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Journal of Animal Science Abstract - Symposium

Analysis of the gut bacterial communities in beef cattle and their association with feed intake, growth, and efficiency123


This article in JAS

  1. Vol. 95 No. 7, p. 3215-3224
    Received: Sept 23, 2016
    Accepted: Jan 21, 2017
    Published: July 13, 2017

    4 Corresponding author(s):

  1. P. R. Myer 4*,
  2. H. C. Freetly,
  3. J. E. Wells,
  4. T. P. L. Smith and
  5. L. A. Kuehn
  1. * Department of Animal Science, University of Tennessee Institute of Agriculture, University of Tennessee, Knoxville 37996
     USDA5, ARS, U.S. Meat Animal Research Center, Clay Center, NE 68933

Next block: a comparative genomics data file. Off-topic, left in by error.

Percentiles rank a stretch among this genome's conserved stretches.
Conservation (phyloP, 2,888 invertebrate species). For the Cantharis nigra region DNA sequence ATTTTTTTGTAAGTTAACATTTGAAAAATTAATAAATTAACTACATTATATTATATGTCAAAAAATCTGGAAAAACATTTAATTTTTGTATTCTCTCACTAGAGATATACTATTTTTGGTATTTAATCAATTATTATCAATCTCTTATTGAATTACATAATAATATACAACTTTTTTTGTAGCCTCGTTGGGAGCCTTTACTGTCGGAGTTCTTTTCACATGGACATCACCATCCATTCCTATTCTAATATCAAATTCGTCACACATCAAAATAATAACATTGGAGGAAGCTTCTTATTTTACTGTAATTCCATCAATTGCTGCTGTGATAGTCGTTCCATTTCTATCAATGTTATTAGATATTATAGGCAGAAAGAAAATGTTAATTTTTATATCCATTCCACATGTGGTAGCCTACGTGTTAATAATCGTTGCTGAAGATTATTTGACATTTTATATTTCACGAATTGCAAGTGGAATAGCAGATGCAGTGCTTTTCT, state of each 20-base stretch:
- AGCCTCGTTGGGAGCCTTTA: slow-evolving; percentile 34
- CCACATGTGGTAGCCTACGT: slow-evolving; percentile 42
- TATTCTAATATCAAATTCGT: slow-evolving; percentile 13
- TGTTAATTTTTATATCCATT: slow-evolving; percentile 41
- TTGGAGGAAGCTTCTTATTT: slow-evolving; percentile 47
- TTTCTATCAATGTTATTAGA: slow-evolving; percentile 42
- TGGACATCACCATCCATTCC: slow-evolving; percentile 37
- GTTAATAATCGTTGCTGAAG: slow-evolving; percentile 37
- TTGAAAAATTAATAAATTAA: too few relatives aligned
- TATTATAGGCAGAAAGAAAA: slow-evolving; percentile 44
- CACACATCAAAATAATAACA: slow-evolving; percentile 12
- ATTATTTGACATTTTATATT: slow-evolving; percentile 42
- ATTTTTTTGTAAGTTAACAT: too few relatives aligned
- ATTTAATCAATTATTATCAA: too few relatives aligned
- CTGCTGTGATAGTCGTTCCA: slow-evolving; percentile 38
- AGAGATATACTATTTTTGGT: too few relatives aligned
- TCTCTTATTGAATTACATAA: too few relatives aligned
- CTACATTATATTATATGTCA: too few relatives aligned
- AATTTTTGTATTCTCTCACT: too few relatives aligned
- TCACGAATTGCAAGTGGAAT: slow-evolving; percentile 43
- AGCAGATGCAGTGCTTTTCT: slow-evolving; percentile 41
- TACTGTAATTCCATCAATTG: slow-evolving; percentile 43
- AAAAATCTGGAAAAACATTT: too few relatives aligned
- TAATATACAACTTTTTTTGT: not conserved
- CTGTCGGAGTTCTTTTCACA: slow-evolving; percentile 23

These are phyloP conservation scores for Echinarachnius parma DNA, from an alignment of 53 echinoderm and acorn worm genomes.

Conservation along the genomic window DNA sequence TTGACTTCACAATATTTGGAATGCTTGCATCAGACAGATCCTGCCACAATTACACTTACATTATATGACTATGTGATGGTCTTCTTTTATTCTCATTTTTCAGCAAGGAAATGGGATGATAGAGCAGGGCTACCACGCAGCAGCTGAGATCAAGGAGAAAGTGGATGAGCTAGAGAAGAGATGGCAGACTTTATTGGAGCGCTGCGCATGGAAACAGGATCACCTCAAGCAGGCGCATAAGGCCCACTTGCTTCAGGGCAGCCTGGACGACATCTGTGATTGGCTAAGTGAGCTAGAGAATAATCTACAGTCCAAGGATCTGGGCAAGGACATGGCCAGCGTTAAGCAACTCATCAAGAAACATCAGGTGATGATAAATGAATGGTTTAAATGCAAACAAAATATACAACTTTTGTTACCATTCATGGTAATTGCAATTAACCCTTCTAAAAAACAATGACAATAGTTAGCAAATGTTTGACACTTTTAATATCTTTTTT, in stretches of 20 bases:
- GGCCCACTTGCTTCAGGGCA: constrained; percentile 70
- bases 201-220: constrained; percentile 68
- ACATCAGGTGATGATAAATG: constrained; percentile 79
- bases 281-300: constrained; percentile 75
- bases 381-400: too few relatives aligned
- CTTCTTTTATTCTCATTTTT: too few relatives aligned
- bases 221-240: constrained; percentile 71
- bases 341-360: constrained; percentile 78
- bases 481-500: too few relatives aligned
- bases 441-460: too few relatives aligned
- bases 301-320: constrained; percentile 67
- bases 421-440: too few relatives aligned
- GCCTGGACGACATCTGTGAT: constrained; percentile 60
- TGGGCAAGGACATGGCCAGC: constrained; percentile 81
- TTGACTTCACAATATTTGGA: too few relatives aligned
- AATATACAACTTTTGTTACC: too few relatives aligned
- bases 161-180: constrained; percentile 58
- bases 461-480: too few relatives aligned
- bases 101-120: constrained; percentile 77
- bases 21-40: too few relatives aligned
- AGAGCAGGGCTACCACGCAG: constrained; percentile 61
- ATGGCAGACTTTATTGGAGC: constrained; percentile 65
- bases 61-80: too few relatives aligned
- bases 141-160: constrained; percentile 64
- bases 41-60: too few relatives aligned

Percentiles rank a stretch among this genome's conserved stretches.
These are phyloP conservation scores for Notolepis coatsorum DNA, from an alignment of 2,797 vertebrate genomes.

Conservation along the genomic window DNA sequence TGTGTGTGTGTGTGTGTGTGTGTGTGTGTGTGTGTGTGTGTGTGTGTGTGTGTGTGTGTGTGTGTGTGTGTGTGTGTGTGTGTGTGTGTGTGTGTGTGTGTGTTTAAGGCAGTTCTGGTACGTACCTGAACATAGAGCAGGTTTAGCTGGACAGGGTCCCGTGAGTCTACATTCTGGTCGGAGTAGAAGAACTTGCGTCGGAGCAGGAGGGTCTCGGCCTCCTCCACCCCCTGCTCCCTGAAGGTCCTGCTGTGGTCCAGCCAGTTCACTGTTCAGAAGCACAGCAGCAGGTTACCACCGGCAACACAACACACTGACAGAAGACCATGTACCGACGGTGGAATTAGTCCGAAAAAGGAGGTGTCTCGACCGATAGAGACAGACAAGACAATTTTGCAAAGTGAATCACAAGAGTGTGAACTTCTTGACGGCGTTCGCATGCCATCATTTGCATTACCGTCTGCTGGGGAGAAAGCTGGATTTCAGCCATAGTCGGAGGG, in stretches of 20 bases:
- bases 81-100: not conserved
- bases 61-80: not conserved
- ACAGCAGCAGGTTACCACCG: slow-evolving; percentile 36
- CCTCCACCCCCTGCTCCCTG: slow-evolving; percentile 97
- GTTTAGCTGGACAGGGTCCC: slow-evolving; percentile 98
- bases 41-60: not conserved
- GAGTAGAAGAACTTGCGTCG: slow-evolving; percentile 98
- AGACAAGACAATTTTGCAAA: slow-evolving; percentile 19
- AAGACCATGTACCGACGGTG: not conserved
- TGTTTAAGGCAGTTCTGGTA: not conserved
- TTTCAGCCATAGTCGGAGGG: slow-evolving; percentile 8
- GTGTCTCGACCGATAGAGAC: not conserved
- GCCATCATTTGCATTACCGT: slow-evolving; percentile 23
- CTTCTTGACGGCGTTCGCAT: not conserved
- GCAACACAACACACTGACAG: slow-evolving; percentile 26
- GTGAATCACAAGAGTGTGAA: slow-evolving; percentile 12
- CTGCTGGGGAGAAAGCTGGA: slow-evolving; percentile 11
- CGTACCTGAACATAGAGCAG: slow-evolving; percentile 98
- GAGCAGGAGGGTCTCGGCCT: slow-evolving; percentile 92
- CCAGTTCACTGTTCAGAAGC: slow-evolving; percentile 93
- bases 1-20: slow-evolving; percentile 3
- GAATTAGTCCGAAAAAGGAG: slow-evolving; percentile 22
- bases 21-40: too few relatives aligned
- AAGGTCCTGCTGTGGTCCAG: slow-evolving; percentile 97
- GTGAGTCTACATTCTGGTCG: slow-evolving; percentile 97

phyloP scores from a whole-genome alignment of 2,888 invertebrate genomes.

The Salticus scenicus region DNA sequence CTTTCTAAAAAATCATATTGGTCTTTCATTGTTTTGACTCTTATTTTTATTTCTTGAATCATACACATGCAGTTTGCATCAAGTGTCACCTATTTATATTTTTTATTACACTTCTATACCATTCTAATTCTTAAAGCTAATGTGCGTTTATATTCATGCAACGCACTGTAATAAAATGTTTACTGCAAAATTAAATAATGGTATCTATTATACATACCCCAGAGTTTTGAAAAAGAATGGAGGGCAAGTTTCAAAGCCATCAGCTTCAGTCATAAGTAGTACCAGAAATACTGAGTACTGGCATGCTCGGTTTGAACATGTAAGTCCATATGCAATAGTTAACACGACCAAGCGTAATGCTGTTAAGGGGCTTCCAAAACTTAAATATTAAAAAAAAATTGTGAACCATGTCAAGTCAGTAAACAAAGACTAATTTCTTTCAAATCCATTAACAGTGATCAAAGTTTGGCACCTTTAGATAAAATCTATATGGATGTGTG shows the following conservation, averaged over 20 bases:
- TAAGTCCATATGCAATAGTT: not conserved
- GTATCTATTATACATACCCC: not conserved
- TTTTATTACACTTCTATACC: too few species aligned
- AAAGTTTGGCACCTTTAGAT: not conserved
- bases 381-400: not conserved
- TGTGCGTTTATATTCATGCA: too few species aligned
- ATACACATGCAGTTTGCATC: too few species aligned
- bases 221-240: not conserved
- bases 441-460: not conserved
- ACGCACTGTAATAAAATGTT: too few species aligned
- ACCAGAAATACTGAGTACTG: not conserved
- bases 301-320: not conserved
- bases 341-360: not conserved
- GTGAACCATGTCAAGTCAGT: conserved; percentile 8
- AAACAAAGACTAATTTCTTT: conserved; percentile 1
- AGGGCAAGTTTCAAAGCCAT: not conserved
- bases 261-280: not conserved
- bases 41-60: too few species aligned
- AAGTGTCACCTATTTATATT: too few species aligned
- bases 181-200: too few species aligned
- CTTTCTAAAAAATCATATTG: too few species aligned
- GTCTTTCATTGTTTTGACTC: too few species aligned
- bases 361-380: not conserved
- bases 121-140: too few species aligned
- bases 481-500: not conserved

The impetus behind the global food security challenge is direct, with the necessity to feed almost 10 billion people by 2050. Developing a food-secure world, where people have access to a safe and sustainable food supply, is the principal goal of this challenge. To achieve this end, beef production enterprises must develop methods to produce more pounds of animal protein with less. Selection for feed-efficient beef cattle using genetic improvement technologies has helped to understand and improve the stayability and longevity of such traits within the herd. Yet genetic contributions to feed efficiency have been difficult to identify, and differing genetics, feed regimens, and environments among studies contribute to great variation and interpretation of results. With increasing evidence that hosts and their microbiomes interact in complex associations and networks, examining the gut microbial population variation in feed efficiency may lead to partially clarifying the considerable variation in the efficiency of feed utilization. The use of metagenomics and high-throughput sequencing has greatly impacted the study of the ruminant gut. The ability to interrogate these systems at great depth has permitted a greater understanding of the microbiological and molecular mechanisms involved in ruminant nutrition and health. Although the microbial communities of the reticulorumen have been well documented to date, our understanding of the populations within the gastrointestinal tract as a whole is limited. The composition and phylogenetic diversity of the gut microbial community are critical to the overall well-being of the host and must be determined to fully understand the relationship between the microbiomes within segments of the cattle gastrointestinal tract and feed efficiency, ADG, and ADFI. This review addresses recent research regarding the bacterial communities along the gastrointestinal tract of beef cattle; their association with ADG, ADFI, and feed efficiency; and the potential implications for beef production.

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